Pomegranate juice is usually consumed with fish, turkey, meats (ex. Turkish kabab), and also included in iced tea products. Pomegranate molasses is widely used in salad dressing, marinades and sauces ex. fattouch, chicken liver, sausages, wings etc. Grenadine syrup is consumed as a cold drink or used in cocktails; some also use it in several recipes such as the Duck Recipes ex. Goose Liver with caramelized pears or apples, cinnamon and grenadine sauce).

It’s used to enhance the flavour, give a pinkish color to the food and to improve appetite.

Health Benefits

Pomegranates provide antioxidant (punicalagins) and anti-inflammatory protection (for sore throat), support healthy cholesterol levels, and help maintain a healthy blood pressure levels, thus improves the health of the arteries.

Moreover, it improves hormonal imbalances and hormonal shifts specifically during menopause, used in curing anemia (antioxidants and iron content).It also contains anti-aging components that nourish the skin and antibacterial effects against dental plaque.

Several studies were also done on the health benefits of pomegranate, several have shown a positive relationship with respect to cancer (prostate), infant brain health, colds and kidney disease.

Nutrient Content

Pomegranate is a rich source of antioxidants and a good source of vitamin B (riboflavin, thiamin and niacin), vitamin C, calcium and phosphorus.

Sumac and Lebanese Cuisine

Sumac is the berries of a shrub that mainly grows in the Mediterranean area. It is well known in all regions and harvested from almost all the mountains of Lebanon.

The sumac hangs on the branches of the shrub as clusters of dark red balls.

Sumac is harvested during the month of August, they are harvested during this season and then they are sun dried, the drying process can take several days up to weeks, when the sumac is completely dried; it is then grounded into a coarse powder. The main purpose of drying the sumac is to be able to use it during winter times.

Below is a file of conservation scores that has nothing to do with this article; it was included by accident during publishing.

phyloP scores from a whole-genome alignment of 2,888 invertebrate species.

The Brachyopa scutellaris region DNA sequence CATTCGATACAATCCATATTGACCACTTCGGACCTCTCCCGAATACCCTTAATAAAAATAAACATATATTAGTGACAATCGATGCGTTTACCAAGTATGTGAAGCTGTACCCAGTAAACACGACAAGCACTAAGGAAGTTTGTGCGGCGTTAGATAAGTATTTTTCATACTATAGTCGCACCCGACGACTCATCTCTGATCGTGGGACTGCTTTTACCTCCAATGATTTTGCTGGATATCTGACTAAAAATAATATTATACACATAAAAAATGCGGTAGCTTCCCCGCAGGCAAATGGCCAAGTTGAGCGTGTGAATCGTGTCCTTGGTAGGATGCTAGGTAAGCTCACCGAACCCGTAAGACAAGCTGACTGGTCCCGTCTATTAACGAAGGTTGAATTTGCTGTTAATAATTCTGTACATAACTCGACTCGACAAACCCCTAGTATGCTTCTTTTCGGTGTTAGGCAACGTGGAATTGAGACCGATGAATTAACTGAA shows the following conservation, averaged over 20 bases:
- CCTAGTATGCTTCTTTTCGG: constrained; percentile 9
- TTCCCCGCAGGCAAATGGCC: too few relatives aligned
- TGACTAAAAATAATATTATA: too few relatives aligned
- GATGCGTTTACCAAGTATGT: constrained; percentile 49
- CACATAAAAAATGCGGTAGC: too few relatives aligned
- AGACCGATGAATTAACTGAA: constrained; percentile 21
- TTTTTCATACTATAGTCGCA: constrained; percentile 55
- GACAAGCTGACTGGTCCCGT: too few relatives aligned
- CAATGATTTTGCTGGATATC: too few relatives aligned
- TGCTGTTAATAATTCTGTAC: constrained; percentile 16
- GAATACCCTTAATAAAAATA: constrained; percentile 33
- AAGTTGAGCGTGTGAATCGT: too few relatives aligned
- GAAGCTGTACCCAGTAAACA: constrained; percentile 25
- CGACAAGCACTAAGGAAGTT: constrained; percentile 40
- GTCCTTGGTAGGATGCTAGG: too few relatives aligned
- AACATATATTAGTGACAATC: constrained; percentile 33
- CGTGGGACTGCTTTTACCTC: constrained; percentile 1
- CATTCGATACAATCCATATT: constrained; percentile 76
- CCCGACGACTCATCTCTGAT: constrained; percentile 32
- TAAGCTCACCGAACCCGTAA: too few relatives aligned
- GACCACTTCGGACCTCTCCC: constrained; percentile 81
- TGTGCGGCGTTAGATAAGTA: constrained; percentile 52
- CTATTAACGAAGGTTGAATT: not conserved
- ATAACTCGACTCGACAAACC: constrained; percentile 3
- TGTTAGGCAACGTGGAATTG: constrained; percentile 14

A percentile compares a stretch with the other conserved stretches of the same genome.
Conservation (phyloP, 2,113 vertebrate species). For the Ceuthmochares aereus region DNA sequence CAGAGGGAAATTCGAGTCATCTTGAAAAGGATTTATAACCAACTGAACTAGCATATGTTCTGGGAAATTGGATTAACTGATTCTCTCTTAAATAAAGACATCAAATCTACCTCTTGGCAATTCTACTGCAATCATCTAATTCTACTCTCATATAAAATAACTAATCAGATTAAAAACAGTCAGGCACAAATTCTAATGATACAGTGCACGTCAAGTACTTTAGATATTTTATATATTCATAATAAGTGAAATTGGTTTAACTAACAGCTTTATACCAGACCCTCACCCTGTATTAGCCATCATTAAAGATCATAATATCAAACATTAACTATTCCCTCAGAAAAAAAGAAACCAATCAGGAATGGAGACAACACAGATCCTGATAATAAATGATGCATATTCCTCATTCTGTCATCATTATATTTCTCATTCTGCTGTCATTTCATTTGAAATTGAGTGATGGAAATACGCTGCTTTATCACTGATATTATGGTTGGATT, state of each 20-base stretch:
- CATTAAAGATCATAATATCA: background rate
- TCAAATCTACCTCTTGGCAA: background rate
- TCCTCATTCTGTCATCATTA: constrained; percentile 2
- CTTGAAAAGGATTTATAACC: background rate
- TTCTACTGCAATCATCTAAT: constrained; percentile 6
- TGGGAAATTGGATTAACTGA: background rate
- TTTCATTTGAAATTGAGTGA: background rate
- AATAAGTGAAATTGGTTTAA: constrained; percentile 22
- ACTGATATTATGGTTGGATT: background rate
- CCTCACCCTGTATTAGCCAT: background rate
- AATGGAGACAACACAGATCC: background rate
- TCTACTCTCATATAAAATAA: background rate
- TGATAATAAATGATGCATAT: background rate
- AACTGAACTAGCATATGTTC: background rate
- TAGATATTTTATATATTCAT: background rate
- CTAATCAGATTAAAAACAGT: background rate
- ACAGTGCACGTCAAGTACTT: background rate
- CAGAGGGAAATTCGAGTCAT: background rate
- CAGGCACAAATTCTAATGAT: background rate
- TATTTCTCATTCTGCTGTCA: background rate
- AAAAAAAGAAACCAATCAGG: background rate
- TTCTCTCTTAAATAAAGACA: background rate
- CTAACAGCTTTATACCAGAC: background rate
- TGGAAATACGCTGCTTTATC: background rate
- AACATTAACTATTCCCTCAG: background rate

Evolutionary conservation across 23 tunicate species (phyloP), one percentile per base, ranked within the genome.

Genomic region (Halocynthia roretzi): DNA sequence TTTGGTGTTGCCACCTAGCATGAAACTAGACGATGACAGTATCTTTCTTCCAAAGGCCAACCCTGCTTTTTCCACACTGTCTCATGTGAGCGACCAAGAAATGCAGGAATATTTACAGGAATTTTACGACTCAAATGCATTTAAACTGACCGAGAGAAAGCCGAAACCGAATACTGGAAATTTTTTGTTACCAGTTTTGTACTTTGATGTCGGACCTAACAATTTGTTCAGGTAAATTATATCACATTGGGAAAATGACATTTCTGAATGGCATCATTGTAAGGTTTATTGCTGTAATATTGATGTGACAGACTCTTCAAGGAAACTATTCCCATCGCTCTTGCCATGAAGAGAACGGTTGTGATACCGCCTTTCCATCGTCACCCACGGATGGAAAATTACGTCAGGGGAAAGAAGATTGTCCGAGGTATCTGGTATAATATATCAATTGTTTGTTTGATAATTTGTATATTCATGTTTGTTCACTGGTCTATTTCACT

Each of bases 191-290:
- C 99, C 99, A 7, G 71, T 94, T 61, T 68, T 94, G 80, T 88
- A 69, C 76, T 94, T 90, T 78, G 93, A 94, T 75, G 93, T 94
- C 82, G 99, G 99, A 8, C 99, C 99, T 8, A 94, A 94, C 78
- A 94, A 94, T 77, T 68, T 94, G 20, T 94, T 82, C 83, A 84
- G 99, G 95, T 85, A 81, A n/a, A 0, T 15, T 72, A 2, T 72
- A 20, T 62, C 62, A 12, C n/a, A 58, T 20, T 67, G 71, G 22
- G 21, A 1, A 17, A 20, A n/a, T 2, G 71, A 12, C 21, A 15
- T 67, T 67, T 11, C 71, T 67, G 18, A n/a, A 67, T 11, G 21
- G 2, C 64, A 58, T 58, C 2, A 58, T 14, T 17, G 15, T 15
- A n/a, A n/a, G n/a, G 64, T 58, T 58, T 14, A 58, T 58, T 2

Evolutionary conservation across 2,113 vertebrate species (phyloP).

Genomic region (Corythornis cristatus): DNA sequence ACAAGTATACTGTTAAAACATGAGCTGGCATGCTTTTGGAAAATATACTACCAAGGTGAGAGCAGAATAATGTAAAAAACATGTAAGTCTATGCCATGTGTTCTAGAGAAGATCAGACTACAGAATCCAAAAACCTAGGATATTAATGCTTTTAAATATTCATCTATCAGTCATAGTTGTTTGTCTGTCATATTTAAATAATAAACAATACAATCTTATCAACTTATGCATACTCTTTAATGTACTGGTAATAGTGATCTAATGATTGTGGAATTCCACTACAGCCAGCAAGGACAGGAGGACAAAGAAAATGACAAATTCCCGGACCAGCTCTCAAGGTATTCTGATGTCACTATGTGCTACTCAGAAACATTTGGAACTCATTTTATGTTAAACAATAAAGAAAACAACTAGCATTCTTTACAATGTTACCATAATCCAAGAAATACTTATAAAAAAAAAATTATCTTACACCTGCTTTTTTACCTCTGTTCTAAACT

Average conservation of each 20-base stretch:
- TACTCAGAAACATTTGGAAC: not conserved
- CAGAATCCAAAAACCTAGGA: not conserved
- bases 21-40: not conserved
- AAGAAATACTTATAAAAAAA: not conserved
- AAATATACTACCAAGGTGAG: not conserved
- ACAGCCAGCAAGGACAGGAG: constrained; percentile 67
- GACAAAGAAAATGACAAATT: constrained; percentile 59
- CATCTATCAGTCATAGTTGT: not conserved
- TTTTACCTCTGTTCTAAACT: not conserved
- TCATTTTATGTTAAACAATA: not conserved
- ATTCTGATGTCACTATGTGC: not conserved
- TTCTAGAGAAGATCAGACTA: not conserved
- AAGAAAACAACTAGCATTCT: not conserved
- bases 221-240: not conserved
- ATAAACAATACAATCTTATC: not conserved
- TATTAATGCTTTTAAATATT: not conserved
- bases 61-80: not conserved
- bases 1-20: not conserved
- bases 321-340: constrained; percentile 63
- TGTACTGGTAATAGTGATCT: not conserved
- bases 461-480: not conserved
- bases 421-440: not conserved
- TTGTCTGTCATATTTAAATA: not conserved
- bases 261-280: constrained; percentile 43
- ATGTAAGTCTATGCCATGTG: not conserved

The grounded sumac has a strong astringent acidic taste, where it’s used as a seasoning and a souring flavouring agent in the Lebanese cuisine, mainly in the “meza”. For example, the traditional Lebanese salad “fattouch” is characteristically served with sumac sprinkled on top. Traditionally, it was used with fried eggs, kabab, in stuffing { Fatayer ex. Fatayer Sulik}, and the famous Lebanese thyme mankoushe, others also add it to the tabboule salad.

Moreover, it is can be used as a substitute for lemon juice in salad dressing, and can also be added to meat and chicken marinades.

Sumac has considerable amounts of potassium, calcium, magnesium, phosphorus, vitamin C, some antioxidants (such as Tanin), and around 140Kcal per 100g. Some say it’s used as a herbal remedy for urinary disorders (yet I still don’t have any scientific evidence).

Open Sesame…

Sesame is a flowering plant… its seeds are rich in oil. The seeds are further processes to give sesame oil or stone grinded to give sesame paste know as Tahini…

Seeds, oils or pastes are greatly used in cooking… especially in the Lebanese cuisine…Seeds usually sprinkled on breads and pastries, while oils and tahini are usually used in appetizers such as the “Hommos” or in dishes such as the “Kebbe Karnabiyeh”…

Nutritional Benefits:

Sesame is rich in minerals (calcium, iron, magnesium, phosphorus, potassium…) and in vitamin E, thiamin, healthy proteins and dietary fibers. It contains some phyto-nutrients such as omega-6 fatty acids and flavonoid anti-oxidants and it’s also a rich source of poly-unsaturated fatty acids…

Sesame helps prevent high blood pressure, protect the liver from oxidative damage
(sesamin and sesamolin) and helps strengthen the heart and the nervous system (Vitamin E).

1 tablespoon of sesame (~10g) = 52 Calories.